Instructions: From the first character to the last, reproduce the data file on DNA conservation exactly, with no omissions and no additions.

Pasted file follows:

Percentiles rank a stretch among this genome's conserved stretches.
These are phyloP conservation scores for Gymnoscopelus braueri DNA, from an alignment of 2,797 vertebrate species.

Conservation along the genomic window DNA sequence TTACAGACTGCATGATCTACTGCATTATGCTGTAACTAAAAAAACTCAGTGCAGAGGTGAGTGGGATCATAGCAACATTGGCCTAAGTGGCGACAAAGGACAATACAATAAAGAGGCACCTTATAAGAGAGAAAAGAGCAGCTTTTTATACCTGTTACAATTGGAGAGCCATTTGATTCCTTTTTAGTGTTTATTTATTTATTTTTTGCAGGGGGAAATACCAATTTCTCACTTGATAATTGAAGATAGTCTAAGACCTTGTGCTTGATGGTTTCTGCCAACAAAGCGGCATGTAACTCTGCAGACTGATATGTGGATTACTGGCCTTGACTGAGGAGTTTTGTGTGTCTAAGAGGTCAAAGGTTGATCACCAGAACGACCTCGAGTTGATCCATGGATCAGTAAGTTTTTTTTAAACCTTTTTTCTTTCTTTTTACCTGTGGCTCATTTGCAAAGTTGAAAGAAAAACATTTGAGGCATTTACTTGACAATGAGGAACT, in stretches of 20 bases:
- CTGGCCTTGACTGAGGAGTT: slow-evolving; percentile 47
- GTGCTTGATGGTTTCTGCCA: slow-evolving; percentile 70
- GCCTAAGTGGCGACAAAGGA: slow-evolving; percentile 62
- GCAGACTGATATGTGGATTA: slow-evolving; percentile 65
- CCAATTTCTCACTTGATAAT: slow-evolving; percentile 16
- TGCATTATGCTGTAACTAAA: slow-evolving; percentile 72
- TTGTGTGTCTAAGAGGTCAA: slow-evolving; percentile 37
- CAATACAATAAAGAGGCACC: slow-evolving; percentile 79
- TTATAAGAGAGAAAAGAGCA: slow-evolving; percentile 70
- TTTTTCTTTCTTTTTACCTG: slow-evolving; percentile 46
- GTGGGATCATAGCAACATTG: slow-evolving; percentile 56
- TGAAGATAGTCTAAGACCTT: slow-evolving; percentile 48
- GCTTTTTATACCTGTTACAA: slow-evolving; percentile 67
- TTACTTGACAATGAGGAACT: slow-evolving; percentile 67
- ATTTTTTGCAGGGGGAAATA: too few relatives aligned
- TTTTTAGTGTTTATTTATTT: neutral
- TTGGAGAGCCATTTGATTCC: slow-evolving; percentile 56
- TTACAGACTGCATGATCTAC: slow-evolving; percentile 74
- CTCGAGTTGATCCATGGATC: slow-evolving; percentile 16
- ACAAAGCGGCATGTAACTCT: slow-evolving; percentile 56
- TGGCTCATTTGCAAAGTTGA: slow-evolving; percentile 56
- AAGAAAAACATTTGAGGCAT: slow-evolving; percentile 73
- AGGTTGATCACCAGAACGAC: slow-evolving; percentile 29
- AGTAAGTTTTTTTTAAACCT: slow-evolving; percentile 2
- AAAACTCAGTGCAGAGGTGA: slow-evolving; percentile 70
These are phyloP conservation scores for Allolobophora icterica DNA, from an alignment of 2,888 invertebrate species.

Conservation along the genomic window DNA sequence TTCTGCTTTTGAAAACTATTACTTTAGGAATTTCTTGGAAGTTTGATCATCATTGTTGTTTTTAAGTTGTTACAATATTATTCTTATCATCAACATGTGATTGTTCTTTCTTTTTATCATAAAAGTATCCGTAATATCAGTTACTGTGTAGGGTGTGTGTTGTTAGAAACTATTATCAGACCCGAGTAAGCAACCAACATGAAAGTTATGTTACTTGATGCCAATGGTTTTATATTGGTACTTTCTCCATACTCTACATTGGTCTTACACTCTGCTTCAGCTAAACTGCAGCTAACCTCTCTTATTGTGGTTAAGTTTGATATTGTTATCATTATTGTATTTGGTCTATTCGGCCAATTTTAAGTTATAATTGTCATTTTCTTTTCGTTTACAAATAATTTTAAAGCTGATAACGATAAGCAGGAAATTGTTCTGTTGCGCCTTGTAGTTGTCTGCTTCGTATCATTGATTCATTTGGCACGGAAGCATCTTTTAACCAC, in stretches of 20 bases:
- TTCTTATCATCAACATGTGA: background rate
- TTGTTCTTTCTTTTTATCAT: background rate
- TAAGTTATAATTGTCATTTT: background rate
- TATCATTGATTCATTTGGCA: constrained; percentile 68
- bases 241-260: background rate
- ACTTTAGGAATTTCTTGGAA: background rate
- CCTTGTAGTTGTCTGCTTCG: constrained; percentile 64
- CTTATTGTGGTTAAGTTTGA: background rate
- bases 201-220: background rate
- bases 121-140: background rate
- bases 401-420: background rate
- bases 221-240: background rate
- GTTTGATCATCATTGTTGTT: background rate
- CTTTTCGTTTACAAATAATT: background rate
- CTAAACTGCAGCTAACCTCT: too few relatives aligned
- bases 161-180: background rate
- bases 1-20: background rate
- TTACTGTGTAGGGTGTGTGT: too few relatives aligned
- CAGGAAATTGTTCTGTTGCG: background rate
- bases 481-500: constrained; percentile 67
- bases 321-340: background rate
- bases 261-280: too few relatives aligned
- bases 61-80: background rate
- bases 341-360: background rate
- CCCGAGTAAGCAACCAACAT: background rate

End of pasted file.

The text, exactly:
Percentiles rank a stretch among this genome's conserved stretches.
These are phyloP conservation scores for Gymnoscopelus braueri DNA, from an alignment of 2,797 vertebrate species.

Conservation along the genomic window DNA sequence TTACAGACTGCATGATCTACTGCATTATGCTGTAACTAAAAAAACTCAGTGCAGAGGTGAGTGGGATCATAGCAACATTGGCCTAAGTGGCGACAAAGGACAATACAATAAAGAGGCACCTTATAAGAGAGAAAAGAGCAGCTTTTTATACCTGTTACAATTGGAGAGCCATTTGATTCCTTTTTAGTGTTTATTTATTTATTTTTTGCAGGGGGAAATACCAATTTCTCACTTGATAATTGAAGATAGTCTAAGACCTTGTGCTTGATGGTTTCTGCCAACAAAGCGGCATGTAACTCTGCAGACTGATATGTGGATTACTGGCCTTGACTGAGGAGTTTTGTGTGTCTAAGAGGTCAAAGGTTGATCACCAGAACGACCTCGAGTTGATCCATGGATCAGTAAGTTTTTTTTAAACCTTTTTTCTTTCTTTTTACCTGTGGCTCATTTGCAAAGTTGAAAGAAAAACATTTGAGGCATTTACTTGACAATGAGGAACT, in stretches of 20 bases:
- CTGGCCTTGACTGAGGAGTT: slow-evolving; percentile 47
- GTGCTTGATGGTTTCTGCCA: slow-evolving; percentile 70
- GCCTAAGTGGCGACAAAGGA: slow-evolving; percentile 62
- GCAGACTGATATGTGGATTA: slow-evolving; percentile 65
- CCAATTTCTCACTTGATAAT: slow-evolving; percentile 16
- TGCATTATGCTGTAACTAAA: slow-evolving; percentile 72
- TTGTGTGTCTAAGAGGTCAA: slow-evolving; percentile 37
- CAATACAATAAAGAGGCACC: slow-evolving; percentile 79
- TTATAAGAGAGAAAAGAGCA: slow-evolving; percentile 70
- TTTTTCTTTCTTTTTACCTG: slow-evolving; percentile 46
- GTGGGATCATAGCAACATTG: slow-evolving; percentile 56
- TGAAGATAGTCTAAGACCTT: slow-evolving; percentile 48
- GCTTTTTATACCTGTTACAA: slow-evolving; percentile 67
- TTACTTGACAATGAGGAACT: slow-evolving; percentile 67
- ATTTTTTGCAGGGGGAAATA: too few relatives aligned
- TTTTTAGTGTTTATTTATTT: neutral
- TTGGAGAGCCATTTGATTCC: slow-evolving; percentile 56
- TTACAGACTGCATGATCTAC: slow-evolving; percentile 74
- CTCGAGTTGATCCATGGATC: slow-evolving; percentile 16
- ACAAAGCGGCATGTAACTCT: slow-evolving; percentile 56
- TGGCTCATTTGCAAAGTTGA: slow-evolving; percentile 56
- AAGAAAAACATTTGAGGCAT: slow-evolving; percentile 73
- AGGTTGATCACCAGAACGAC: slow-evolving; percentile 29
- AGTAAGTTTTTTTTAAACCT: slow-evolving; percentile 2
- AAAACTCAGTGCAGAGGTGA: slow-evolving; percentile 70
These are phyloP conservation scores for Allolobophora icterica DNA, from an alignment of 2,888 invertebrate species.

Conservation along the genomic window DNA sequence TTCTGCTTTTGAAAACTATTACTTTAGGAATTTCTTGGAAGTTTGATCATCATTGTTGTTTTTAAGTTGTTACAATATTATTCTTATCATCAACATGTGATTGTTCTTTCTTTTTATCATAAAAGTATCCGTAATATCAGTTACTGTGTAGGGTGTGTGTTGTTAGAAACTATTATCAGACCCGAGTAAGCAACCAACATGAAAGTTATGTTACTTGATGCCAATGGTTTTATATTGGTACTTTCTCCATACTCTACATTGGTCTTACACTCTGCTTCAGCTAAACTGCAGCTAACCTCTCTTATTGTGGTTAAGTTTGATATTGTTATCATTATTGTATTTGGTCTATTCGGCCAATTTTAAGTTATAATTGTCATTTTCTTTTCGTTTACAAATAATTTTAAAGCTGATAACGATAAGCAGGAAATTGTTCTGTTGCGCCTTGTAGTTGTCTGCTTCGTATCATTGATTCATTTGGCACGGAAGCATCTTTTAACCAC, in stretches of 20 bases:
- TTCTTATCATCAACATGTGA: background rate
- TTGTTCTTTCTTTTTATCAT: background rate
- TAAGTTATAATTGTCATTTT: background rate
- TATCATTGATTCATTTGGCA: constrained; percentile 68
- bases 241-260: background rate
- ACTTTAGGAATTTCTTGGAA: background rate
- CCTTGTAGTTGTCTGCTTCG: constrained; percentile 64
- CTTATTGTGGTTAAGTTTGA: background rate
- bases 201-220: background rate
- bases 121-140: background rate
- bases 401-420: background rate
- bases 221-240: background rate
- GTTTGATCATCATTGTTGTT: background rate
- CTTTTCGTTTACAAATAATT: background rate
- CTAAACTGCAGCTAACCTCT: too few relatives aligned
- bases 161-180: background rate
- bases 1-20: background rate
- TTACTGTGTAGGGTGTGTGT: too few relatives aligned
- CAGGAAATTGTTCTGTTGCG: background rate
- bases 481-500: constrained; percentile 67
- bases 321-340: background rate
- bases 261-280: too few relatives aligned
- bases 61-80: background rate
- bases 341-360: background rate
- CCCGAGTAAGCAACCAACAT: background rate